For some time, Spanish director Pedro Almodovar has been on a winning streak, his handsome and comfortably budgeted films garnering critical praise and strong box-office from the art-house crowd. The streak continues with "Broken Embraces," though with less force.
Even in all its media-fueled mania, "Broken Embraces" cultivates the sense that its writer-director isn't working at the full creative capacity represented by his turn-of-the-century hat-trick: "All About My Mother," "Talk to Her" and "Bad Education."
Almodovar's narrative for "Broken Embraces" resembles that of his best films, like a mountain road with hairpin turns. The Madrid-set tale begins in 2008, then bounces back and forth from the early 1990s. The constant is the protagonist, Harry Caine (Lluis Homar), a blind screenwriter still troubled by the events that led to his blindness and, with it, the abandonment of his film-directing career. The blindness is, of course, also symbolic of the insecurity of "Harry" -- real name Mateo -- in dealing with his reality and his art.
In the present, Harry has created for himself a comfortably safe existence, enabled by his onetime producer/now assistant Judit (Blanca Portillo) and her teenage son Diego (Tamar Novas). A screenwriter calling himself "Ray X" (Ruben Ochandiano) arrives out of the blue and won't take "no" for an answer to his request for Harry's help penning "a son's revenge on his father's memory."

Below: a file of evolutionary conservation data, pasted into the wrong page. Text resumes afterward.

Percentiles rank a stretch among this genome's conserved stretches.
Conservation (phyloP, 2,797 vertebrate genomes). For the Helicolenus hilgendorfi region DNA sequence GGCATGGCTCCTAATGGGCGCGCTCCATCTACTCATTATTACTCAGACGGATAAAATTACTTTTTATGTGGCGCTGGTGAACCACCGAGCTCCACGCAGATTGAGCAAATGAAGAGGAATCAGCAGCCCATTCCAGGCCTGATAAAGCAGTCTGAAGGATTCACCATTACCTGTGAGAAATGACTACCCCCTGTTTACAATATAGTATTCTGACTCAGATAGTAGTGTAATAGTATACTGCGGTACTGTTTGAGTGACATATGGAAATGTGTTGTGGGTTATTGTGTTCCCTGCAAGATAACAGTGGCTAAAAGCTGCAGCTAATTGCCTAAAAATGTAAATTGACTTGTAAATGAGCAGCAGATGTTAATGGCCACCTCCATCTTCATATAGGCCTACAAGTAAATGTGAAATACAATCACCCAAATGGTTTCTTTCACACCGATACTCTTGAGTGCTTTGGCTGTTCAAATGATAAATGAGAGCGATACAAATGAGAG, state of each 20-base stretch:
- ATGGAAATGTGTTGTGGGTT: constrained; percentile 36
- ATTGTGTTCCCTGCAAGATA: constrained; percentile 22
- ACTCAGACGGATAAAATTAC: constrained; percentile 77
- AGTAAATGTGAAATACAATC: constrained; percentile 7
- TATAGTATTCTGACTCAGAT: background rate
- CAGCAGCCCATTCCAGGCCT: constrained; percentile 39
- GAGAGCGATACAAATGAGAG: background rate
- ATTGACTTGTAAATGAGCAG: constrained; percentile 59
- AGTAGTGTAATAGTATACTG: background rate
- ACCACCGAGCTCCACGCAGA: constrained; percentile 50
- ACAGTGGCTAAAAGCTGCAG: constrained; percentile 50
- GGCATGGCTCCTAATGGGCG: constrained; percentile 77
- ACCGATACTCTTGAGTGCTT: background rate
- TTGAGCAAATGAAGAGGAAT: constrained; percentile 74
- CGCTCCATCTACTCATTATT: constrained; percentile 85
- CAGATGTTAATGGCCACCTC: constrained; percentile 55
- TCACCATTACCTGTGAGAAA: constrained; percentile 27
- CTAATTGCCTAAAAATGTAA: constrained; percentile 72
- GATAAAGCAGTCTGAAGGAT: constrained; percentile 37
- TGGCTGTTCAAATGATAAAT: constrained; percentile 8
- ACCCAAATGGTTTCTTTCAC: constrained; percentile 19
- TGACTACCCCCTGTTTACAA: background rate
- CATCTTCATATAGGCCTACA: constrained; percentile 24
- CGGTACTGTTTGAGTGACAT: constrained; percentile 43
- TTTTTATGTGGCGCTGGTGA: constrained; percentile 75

"Ray X" turns out to be the son of the man responsible for Harry's current miseries, which we learn as Almodovar flashes back to 1992 and then 1994. Here, we watch as Mateo makes a film -- starring gorgeous discovery Lena (Penelope Cruz) -- that will turn out to be the figurative death of him. For "Harry Caine" has, consciously or not, named himself after the hurricane, the powerful wind of fate that blew his life off course and makes him empathetic to survivors.
Director of photography Rodrigo Prieto and costume designer Sonia Grande aid and abet Almodovar's lush visual style, which -- along with the elements of mystery and torrid sex -- gooses "Broken Embraces" through its generous 128-minute running time. This isn't the first time Almodovar has explored cinema and its power to change lives, but for all its colorful visuals and narrative sophistication, the story feels more insular than ever.
One could not be blamed for asking of this new art-house piece, "What does any of this have to do with real life?" One could say the same of the exaggerated but artistically exciting noir thrillers and Douglas Sirk melodramas that inspire Almodovar, but at least most of those didn't compound their insularity by being about film directors.
At times "Broken Embraces" seems like expensive art therapy for its maker. As the director's surrogate Harry puts it: "Everything's already happened to me. All I have left is to enjoy life." "Broken Embraces" is enjoyable enough, but all the same, Almodovar would do well to emulate his own protagonist and move further out of his safety zone.